It was tempting to copy the person next to me except he was new too and seemed equally confused! After an initial period of running at various speeds and inclines, I became aware that some people had got off their treadmills and were now using rowing machines. Then I remembered that we had been briefed that we would be alternating between the treadmill and the rower for a period. In this case, 0.15 miles on the treadmill and 150m on the rower. Having done well over 0.15 miles by this point, I moved over for 150m of rowing (attempting to bring the treadmill to a halt first, rather than leap off it), and 150m was quickly over. Back to the treadmill then – really, so soon?
Check Out The Screens…
Noticing the computer screens as I moved between equipment, I vowed to have a proper look once I started running again. Not the simplest of tasks when the screens are located at the sides of the room, some distance across it and you are trying to work out without falling off. Hold on tight! The screen is divided into squares with each person’s name and the percentage of their maximum heart rate that they are working at. It took me a while to find myself, given that there appeared to be no logical order. Aha, there I am – green and 84% – okay!
I only noticed the instructor telling us we should be in All-out mode once, but perhaps this was selective hearing on my part. I breathed a sigh of relief when we were told to switch over to weights and I could leave the treadmill behind. At least 80% of the half hour of cardio had been spent on it. As far as running goes, I personally prefer running outside to treadmills, because apart from the fear factor of falling off it, the action of treadmills means you naturally engage predominantly your hip-flexors to power forwards against the conveyor belt. This results in the posterior muscles not being used much, whereas running outside at least allows muscles to work in balance with each other. That said, I’ll be the first one take to a gym if it’s raining out.
Onto the Floor…
The floorwork part of the workout at Orangetheory Belltown was much simpler to follow. A large screen in front of where I was training with the the other newbie shows the three exercises you are currently working on. You’ll see a simple video of each exercise and the number of reps you should do each time. The instructor also demonstrated each exercise prior to starting each block and explained the sequence. After a few sets of each, the exercises changed to different ones, which she also demonstrated.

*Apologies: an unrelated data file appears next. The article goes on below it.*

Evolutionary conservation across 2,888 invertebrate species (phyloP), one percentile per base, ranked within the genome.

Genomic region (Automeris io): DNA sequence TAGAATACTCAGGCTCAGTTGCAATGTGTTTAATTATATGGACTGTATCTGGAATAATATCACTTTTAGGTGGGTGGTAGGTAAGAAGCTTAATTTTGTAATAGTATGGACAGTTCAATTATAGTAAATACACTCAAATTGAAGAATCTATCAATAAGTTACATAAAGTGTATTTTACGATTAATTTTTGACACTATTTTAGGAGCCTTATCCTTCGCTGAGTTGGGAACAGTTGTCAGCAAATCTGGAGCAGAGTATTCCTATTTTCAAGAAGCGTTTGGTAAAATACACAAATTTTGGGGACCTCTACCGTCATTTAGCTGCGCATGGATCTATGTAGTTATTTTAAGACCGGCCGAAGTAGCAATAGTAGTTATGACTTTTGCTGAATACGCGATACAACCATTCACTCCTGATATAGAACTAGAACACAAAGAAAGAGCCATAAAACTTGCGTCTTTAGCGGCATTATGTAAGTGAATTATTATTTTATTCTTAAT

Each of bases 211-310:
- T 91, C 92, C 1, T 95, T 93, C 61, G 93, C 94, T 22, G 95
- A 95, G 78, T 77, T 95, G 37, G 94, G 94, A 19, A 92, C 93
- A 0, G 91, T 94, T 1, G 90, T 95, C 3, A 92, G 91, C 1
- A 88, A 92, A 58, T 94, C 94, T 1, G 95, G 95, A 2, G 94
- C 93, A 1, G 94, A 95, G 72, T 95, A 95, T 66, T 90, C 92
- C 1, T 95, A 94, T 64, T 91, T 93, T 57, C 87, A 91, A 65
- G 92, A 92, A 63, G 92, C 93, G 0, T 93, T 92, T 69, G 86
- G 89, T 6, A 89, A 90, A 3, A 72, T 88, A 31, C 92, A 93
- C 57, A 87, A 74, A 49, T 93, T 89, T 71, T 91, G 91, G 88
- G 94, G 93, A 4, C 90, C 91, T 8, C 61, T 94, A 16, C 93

At the end of the class, you can check the screen to see how many calories you’ve burnt, your average heard rate and number of Splat Points. (This is how long you spent in amber and red zones, NOT how many times you fell off the treadmill.) You can also view your distribution of time, in terms of how long you spent working at your maximum. You’ll also get an automatic email at the end of each class with this data.
Bring a towel but no padlock necessary – you’ll get a locker which you’ll set a 4 digit combo for.
Summary of Orangetheory Belltown Seattle
All in all, it was a fun workout, but I strongly feel you’d need to give it several sessions to get the most out of it. This would of course reduce or eliminate your confusion, but also allow you to compare your workouts over time. In time, you’ll see your progression in fitness levels. Great if you like analysing stats, and for those analysing mine, I will say that I had already completed a 3.5 hike that day and was focussing on not falling off the treadmill as my top priority!
There are various views on how you should best use heart-rate monitoring to achieve and maintain your optimum fitness. Like many topics in the fitness industry, theories are hotly debated.
Ultimately if you enjoy being in a class environment and are comfortable on a treadmill/using good technique weight-training, you’ll have a workout to remember at Orangetheory Belltown. If you’re on a backpacker’s budget, this probably won’t feature on your to-do list. And if you’re looking to lift, this won’t do it for you either. But if you want to try something new and like a challenge, you’ll certainly get a good workout!
Check out my Five Top Tips For Keeping Fit Around the World and